Back to school Series: 1) Checking the Box? Is the IEP good enough

Over-reliance on mass generated forms

Parents of children with disabilities can become used to the 'same old' IEP form. Year after year, it looks the same with some narrative here, data there and a lot of checked boxes. Have you received meeting notices where there is a line of checked boxes? This practice bleeds over into every IEP related communication. You wonder how the ARD committee will get through so many checked items in an hour- a big commitment for so little time. If a school is setting an agenda this way, where does your agenda come in? Send a polite email with your top 4 pressing topics that need to be covered. You are part of the ARD committee and it's your agenda too.

What is always required in an IEP

Set aside the meeting notice for a minute. It's important to compare the IEP to the TEA or USDE model forms. The Texas form is posted on TEA's website:

You'll be surprised by the lack of boxes- for a check-mark anyway. This document contains the required elements for construction regardless of disability. Additionally, however; the TEA form includes all the supplements required for other considerations at the end. Note that:

"A statement of the special education and related services and supplementary aids and services, based on peer reviewed research to the extent practicable, to be provided to the student, or on behalf of the student, and a statement of the program modifications or supports for school personnel...."

must be included and is fundamental to the IEP contract.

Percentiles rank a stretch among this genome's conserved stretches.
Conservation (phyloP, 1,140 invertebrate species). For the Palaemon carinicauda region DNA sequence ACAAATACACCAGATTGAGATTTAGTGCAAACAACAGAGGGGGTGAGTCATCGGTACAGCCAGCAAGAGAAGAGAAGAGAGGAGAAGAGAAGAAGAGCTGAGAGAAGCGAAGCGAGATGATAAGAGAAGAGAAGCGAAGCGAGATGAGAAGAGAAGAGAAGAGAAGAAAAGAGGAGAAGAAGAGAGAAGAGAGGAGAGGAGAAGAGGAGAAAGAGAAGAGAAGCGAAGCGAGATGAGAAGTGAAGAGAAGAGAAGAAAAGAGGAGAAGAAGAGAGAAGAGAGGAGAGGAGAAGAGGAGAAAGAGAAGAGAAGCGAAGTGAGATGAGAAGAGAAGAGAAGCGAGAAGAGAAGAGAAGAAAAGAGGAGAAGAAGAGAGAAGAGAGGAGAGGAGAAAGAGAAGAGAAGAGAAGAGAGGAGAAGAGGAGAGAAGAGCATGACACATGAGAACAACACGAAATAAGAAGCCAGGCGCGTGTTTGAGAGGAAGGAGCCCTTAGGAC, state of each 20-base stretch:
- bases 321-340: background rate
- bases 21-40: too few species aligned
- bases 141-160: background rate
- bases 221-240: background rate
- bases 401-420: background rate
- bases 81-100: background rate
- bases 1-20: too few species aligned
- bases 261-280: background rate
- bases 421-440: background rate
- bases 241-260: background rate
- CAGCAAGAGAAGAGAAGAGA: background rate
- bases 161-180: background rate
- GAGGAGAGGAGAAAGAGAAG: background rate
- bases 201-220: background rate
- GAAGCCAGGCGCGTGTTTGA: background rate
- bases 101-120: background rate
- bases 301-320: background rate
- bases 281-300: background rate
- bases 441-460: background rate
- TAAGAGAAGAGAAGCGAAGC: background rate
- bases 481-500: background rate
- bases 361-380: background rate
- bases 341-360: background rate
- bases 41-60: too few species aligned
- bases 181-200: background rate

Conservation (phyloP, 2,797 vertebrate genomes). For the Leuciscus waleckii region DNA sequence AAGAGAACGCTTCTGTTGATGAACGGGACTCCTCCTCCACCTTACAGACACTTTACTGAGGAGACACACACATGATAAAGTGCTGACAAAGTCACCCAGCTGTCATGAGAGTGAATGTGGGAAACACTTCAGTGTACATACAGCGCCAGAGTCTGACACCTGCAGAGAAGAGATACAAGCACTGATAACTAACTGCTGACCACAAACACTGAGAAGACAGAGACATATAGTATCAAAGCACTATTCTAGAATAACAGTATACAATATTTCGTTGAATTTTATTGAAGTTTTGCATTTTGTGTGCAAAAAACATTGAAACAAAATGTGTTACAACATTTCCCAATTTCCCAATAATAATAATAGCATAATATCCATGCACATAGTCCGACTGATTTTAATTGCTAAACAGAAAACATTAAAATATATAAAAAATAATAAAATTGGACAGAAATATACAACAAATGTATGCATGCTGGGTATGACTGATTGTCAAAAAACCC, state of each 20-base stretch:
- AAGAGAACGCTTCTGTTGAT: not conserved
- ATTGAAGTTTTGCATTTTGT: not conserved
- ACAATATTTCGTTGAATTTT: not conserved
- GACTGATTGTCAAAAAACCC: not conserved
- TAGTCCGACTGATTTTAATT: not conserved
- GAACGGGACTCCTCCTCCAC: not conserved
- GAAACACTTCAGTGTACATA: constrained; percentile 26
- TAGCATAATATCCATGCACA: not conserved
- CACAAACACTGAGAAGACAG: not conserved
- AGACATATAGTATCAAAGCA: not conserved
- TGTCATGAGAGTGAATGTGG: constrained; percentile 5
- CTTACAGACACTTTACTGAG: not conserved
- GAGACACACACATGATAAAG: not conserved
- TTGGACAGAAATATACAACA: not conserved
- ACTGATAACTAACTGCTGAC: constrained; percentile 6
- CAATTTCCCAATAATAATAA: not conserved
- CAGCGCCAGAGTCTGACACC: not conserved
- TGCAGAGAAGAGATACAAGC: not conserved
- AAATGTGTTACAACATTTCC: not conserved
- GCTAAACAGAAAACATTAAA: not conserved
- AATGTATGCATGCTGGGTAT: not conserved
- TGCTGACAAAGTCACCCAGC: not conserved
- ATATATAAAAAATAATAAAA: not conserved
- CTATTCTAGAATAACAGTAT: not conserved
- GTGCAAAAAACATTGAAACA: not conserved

Descriptions that are one word or not explanatory

If a box is checked for extra time, breaks, positive support, organizational strategies, is that alone a sufficient description to meet the definition of a "description."? You may have anecdotal information from teachers that they are implementing accommodations differently-that's a red flag.

On March 27, the United States Court of Appeals for the Ninth Circuit (M.C. v Antelope Valley Union High School District) found that by failing to identify the student's AT device or provide an accurate statement of the AT service, a school district had violated a parent's right to meaningful participation in the special education process:

"When a parent is unaware of the services offered to the student-and, therefore can't monitor how those services are provided- a FAPE has been denied, whether or not the parent had ample opportunity to participate in the formulation of the IEP."

Consider that if you dropped your child's IEP in the street, would a stranger be able to read it and understand what is being offered to your child? Review it with a Special Education Advocate if you are unsure and watch this space for more topics in IEPs.


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